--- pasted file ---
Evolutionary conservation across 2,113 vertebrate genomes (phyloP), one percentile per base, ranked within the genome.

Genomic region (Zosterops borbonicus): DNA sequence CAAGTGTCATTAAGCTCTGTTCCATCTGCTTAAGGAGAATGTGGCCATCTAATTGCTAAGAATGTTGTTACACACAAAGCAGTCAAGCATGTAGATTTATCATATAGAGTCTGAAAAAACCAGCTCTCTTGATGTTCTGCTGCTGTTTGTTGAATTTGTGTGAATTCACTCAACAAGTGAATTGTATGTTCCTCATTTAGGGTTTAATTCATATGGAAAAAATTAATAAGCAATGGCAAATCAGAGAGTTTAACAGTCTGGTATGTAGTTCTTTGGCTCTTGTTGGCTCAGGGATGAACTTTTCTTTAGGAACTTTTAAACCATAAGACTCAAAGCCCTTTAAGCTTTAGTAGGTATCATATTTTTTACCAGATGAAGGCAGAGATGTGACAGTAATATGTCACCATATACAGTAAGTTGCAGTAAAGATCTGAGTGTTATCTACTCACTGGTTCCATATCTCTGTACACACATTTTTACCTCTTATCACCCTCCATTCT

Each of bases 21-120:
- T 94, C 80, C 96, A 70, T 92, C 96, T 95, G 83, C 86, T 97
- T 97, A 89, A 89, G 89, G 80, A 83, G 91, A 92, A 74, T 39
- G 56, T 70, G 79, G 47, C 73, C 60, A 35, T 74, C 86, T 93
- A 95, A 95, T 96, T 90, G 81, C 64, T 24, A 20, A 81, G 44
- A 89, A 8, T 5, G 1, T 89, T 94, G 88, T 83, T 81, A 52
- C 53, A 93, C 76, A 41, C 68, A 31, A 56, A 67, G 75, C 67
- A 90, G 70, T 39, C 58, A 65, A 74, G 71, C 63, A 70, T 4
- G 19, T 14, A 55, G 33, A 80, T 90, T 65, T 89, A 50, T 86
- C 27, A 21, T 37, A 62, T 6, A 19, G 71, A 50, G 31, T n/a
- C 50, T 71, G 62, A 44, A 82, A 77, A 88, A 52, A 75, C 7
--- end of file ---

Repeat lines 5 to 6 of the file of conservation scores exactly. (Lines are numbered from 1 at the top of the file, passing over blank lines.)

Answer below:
- T 97, A 89, A 89, G 89, G 80, A 83, G 91, A 92, A 74, T 39
- G 56, T 70, G 79, G 47, C 73, C 60, A 35, T 74, C 86, T 93